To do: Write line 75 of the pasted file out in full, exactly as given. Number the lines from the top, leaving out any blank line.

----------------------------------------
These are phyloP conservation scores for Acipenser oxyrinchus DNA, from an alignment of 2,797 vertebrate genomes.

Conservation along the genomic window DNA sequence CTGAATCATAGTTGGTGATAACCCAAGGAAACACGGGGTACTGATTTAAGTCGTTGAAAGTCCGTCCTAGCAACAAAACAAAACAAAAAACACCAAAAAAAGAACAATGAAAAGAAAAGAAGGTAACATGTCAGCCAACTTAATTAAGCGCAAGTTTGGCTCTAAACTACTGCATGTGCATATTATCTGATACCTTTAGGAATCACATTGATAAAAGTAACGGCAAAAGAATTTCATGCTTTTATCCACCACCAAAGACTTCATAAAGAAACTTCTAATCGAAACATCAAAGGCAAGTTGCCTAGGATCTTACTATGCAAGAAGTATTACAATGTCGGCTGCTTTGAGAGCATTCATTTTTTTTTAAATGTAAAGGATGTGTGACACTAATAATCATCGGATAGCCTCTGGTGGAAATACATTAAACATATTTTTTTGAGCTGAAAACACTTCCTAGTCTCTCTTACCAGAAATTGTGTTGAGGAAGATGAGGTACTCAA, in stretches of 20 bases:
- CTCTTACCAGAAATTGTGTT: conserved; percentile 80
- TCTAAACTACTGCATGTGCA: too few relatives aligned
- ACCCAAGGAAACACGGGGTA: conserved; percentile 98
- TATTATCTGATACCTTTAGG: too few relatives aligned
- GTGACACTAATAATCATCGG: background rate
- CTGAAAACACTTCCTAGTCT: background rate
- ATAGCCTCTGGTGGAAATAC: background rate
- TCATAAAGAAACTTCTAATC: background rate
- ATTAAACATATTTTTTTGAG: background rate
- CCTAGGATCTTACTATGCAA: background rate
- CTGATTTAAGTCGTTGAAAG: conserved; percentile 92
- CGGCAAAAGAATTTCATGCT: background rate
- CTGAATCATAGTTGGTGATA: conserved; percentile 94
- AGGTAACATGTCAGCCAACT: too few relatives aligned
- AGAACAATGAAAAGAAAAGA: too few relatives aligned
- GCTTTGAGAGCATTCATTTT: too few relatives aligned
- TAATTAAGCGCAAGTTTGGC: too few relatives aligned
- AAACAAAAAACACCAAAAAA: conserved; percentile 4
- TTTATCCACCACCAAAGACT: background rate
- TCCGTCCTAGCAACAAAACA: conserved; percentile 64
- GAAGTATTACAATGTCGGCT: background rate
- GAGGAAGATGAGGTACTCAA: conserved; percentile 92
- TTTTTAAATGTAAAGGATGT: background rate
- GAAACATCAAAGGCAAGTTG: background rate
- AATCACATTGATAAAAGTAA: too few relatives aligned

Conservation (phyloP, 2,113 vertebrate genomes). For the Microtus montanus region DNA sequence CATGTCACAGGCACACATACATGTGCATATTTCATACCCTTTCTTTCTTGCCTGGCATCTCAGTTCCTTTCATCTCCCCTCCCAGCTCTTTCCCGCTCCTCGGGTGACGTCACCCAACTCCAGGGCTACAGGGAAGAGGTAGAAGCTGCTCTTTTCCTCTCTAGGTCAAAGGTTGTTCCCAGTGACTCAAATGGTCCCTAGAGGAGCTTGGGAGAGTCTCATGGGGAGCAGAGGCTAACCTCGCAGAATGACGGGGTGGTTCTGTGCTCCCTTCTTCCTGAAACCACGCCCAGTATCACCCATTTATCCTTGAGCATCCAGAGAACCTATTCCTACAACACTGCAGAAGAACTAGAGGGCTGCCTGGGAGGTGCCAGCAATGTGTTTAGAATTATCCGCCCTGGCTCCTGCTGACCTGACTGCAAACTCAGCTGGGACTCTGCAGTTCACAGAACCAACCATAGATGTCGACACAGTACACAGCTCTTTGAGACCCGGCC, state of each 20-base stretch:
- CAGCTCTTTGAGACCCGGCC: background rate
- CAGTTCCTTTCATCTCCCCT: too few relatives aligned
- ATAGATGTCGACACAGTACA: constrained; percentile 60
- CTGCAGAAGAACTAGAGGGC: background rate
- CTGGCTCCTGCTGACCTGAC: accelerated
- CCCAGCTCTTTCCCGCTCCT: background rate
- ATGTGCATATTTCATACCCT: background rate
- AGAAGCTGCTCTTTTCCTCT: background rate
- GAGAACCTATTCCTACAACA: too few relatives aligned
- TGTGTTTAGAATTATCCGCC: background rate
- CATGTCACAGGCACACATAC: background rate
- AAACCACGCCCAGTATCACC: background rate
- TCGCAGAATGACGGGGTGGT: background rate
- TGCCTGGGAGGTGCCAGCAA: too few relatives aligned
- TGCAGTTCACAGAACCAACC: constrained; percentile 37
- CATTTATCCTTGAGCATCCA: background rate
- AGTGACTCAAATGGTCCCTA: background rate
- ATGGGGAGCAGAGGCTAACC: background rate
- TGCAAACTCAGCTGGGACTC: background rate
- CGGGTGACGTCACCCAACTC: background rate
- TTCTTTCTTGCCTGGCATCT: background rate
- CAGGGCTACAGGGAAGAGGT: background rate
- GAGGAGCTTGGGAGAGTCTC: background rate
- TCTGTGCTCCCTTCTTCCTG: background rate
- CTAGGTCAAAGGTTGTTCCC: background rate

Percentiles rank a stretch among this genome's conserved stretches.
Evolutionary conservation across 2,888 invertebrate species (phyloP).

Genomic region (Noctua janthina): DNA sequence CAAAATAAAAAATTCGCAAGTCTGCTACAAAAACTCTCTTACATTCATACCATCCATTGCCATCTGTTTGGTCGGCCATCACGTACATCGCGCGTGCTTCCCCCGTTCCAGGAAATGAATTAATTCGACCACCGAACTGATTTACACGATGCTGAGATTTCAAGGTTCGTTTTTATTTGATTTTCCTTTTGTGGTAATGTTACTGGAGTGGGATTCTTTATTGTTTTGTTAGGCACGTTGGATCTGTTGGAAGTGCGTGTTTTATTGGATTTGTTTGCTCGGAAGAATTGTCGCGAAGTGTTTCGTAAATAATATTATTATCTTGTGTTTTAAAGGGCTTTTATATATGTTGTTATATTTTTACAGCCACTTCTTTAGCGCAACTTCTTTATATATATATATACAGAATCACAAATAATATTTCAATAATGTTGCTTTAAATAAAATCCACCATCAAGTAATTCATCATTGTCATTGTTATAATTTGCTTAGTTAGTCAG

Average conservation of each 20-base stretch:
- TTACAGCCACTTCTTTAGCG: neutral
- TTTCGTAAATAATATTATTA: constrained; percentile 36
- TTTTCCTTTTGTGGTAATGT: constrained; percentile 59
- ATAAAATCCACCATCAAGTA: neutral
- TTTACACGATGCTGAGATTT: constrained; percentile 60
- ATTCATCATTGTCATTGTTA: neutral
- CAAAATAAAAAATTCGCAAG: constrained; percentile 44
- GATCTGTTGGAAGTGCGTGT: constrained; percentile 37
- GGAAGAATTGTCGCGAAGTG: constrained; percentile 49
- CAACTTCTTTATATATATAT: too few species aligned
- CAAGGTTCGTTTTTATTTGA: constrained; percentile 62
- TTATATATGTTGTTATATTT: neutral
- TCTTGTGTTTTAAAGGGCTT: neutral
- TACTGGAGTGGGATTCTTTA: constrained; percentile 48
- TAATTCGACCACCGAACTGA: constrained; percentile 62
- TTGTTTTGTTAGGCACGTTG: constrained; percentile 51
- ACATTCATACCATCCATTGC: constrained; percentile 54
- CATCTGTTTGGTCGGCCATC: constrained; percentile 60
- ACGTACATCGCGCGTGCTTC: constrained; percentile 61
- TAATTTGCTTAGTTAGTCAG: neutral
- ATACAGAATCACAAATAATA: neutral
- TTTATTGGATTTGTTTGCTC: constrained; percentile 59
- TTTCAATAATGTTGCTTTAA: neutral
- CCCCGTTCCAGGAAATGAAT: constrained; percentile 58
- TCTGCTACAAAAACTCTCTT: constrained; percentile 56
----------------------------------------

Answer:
- CATCTGTTTGGTCGGCCATC: constrained; percentile 60